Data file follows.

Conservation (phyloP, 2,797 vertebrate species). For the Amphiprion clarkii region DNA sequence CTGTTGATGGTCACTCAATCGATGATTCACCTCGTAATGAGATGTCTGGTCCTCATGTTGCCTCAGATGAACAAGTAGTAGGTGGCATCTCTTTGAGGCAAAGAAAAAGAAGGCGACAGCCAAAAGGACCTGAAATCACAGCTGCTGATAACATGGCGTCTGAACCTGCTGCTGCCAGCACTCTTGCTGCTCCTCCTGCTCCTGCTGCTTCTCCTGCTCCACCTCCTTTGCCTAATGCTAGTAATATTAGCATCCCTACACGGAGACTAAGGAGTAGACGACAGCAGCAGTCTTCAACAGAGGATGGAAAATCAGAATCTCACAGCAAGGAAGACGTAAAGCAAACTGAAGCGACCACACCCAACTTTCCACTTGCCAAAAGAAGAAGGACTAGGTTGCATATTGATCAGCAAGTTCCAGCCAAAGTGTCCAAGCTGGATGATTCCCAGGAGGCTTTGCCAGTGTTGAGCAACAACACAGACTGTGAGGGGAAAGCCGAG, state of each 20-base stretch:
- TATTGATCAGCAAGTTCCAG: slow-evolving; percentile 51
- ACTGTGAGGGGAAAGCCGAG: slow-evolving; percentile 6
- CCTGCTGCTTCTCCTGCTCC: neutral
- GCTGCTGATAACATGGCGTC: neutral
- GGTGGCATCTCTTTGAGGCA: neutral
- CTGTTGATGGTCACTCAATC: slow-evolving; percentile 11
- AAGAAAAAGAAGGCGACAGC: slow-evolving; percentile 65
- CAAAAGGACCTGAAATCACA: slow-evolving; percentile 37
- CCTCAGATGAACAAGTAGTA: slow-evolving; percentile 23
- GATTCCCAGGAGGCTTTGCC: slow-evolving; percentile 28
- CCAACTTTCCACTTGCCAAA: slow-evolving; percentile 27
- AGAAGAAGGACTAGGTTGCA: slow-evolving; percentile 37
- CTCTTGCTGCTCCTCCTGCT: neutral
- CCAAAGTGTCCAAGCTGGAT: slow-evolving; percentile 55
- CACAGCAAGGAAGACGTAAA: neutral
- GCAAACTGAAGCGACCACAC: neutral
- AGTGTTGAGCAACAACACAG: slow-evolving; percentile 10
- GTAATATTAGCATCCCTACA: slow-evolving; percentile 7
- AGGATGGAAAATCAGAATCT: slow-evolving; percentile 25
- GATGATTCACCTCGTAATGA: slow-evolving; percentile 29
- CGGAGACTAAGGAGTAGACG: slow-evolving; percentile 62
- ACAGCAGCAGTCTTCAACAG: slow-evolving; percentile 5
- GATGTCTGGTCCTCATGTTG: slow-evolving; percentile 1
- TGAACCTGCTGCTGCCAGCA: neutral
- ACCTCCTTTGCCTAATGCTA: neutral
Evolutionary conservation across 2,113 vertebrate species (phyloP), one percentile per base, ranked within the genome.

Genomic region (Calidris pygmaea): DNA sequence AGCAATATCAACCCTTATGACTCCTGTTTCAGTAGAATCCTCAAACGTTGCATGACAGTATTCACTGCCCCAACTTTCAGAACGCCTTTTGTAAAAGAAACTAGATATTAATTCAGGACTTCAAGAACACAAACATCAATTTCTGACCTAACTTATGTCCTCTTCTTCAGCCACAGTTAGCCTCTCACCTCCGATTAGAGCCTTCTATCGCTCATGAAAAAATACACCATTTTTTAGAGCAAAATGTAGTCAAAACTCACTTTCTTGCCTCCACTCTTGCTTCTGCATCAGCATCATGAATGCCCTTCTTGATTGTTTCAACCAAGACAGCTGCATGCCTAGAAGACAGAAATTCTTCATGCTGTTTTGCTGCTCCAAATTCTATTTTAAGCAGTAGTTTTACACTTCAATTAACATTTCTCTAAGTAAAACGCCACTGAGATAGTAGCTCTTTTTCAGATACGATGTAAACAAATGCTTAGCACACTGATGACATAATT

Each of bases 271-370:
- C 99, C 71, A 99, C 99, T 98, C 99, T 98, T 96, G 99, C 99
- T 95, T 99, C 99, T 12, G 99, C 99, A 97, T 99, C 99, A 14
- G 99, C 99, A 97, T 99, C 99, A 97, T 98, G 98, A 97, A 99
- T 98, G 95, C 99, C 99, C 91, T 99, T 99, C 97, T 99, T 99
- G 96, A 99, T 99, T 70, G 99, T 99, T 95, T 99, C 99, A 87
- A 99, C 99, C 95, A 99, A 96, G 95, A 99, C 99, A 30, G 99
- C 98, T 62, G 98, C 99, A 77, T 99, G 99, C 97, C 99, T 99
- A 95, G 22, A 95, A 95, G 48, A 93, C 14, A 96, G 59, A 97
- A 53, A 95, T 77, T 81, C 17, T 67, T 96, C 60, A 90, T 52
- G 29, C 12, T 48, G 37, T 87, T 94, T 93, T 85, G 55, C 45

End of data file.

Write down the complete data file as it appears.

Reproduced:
Conservation (phyloP, 2,797 vertebrate species). For the Amphiprion clarkii region DNA sequence CTGTTGATGGTCACTCAATCGATGATTCACCTCGTAATGAGATGTCTGGTCCTCATGTTGCCTCAGATGAACAAGTAGTAGGTGGCATCTCTTTGAGGCAAAGAAAAAGAAGGCGACAGCCAAAAGGACCTGAAATCACAGCTGCTGATAACATGGCGTCTGAACCTGCTGCTGCCAGCACTCTTGCTGCTCCTCCTGCTCCTGCTGCTTCTCCTGCTCCACCTCCTTTGCCTAATGCTAGTAATATTAGCATCCCTACACGGAGACTAAGGAGTAGACGACAGCAGCAGTCTTCAACAGAGGATGGAAAATCAGAATCTCACAGCAAGGAAGACGTAAAGCAAACTGAAGCGACCACACCCAACTTTCCACTTGCCAAAAGAAGAAGGACTAGGTTGCATATTGATCAGCAAGTTCCAGCCAAAGTGTCCAAGCTGGATGATTCCCAGGAGGCTTTGCCAGTGTTGAGCAACAACACAGACTGTGAGGGGAAAGCCGAG, state of each 20-base stretch:
- TATTGATCAGCAAGTTCCAG: slow-evolving; percentile 51
- ACTGTGAGGGGAAAGCCGAG: slow-evolving; percentile 6
- CCTGCTGCTTCTCCTGCTCC: neutral
- GCTGCTGATAACATGGCGTC: neutral
- GGTGGCATCTCTTTGAGGCA: neutral
- CTGTTGATGGTCACTCAATC: slow-evolving; percentile 11
- AAGAAAAAGAAGGCGACAGC: slow-evolving; percentile 65
- CAAAAGGACCTGAAATCACA: slow-evolving; percentile 37
- CCTCAGATGAACAAGTAGTA: slow-evolving; percentile 23
- GATTCCCAGGAGGCTTTGCC: slow-evolving; percentile 28
- CCAACTTTCCACTTGCCAAA: slow-evolving; percentile 27
- AGAAGAAGGACTAGGTTGCA: slow-evolving; percentile 37
- CTCTTGCTGCTCCTCCTGCT: neutral
- CCAAAGTGTCCAAGCTGGAT: slow-evolving; percentile 55
- CACAGCAAGGAAGACGTAAA: neutral
- GCAAACTGAAGCGACCACAC: neutral
- AGTGTTGAGCAACAACACAG: slow-evolving; percentile 10
- GTAATATTAGCATCCCTACA: slow-evolving; percentile 7
- AGGATGGAAAATCAGAATCT: slow-evolving; percentile 25
- GATGATTCACCTCGTAATGA: slow-evolving; percentile 29
- CGGAGACTAAGGAGTAGACG: slow-evolving; percentile 62
- ACAGCAGCAGTCTTCAACAG: slow-evolving; percentile 5
- GATGTCTGGTCCTCATGTTG: slow-evolving; percentile 1
- TGAACCTGCTGCTGCCAGCA: neutral
- ACCTCCTTTGCCTAATGCTA: neutral
Evolutionary conservation across 2,113 vertebrate species (phyloP), one percentile per base, ranked within the genome.

Genomic region (Calidris pygmaea): DNA sequence AGCAATATCAACCCTTATGACTCCTGTTTCAGTAGAATCCTCAAACGTTGCATGACAGTATTCACTGCCCCAACTTTCAGAACGCCTTTTGTAAAAGAAACTAGATATTAATTCAGGACTTCAAGAACACAAACATCAATTTCTGACCTAACTTATGTCCTCTTCTTCAGCCACAGTTAGCCTCTCACCTCCGATTAGAGCCTTCTATCGCTCATGAAAAAATACACCATTTTTTAGAGCAAAATGTAGTCAAAACTCACTTTCTTGCCTCCACTCTTGCTTCTGCATCAGCATCATGAATGCCCTTCTTGATTGTTTCAACCAAGACAGCTGCATGCCTAGAAGACAGAAATTCTTCATGCTGTTTTGCTGCTCCAAATTCTATTTTAAGCAGTAGTTTTACACTTCAATTAACATTTCTCTAAGTAAAACGCCACTGAGATAGTAGCTCTTTTTCAGATACGATGTAAACAAATGCTTAGCACACTGATGACATAATT

Each of bases 271-370:
- C 99, C 71, A 99, C 99, T 98, C 99, T 98, T 96, G 99, C 99
- T 95, T 99, C 99, T 12, G 99, C 99, A 97, T 99, C 99, A 14
- G 99, C 99, A 97, T 99, C 99, A 97, T 98, G 98, A 97, A 99
- T 98, G 95, C 99, C 99, C 91, T 99, T 99, C 97, T 99, T 99
- G 96, A 99, T 99, T 70, G 99, T 99, T 95, T 99, C 99, A 87
- A 99, C 99, C 95, A 99, A 96, G 95, A 99, C 99, A 30, G 99
- C 98, T 62, G 98, C 99, A 77, T 99, G 99, C 97, C 99, T 99
- A 95, G 22, A 95, A 95, G 48, A 93, C 14, A 96, G 59, A 97
- A 53, A 95, T 77, T 81, C 17, T 67, T 96, C 60, A 90, T 52
- G 29, C 12, T 48, G 37, T 87, T 94, T 93, T 85, G 55, C 45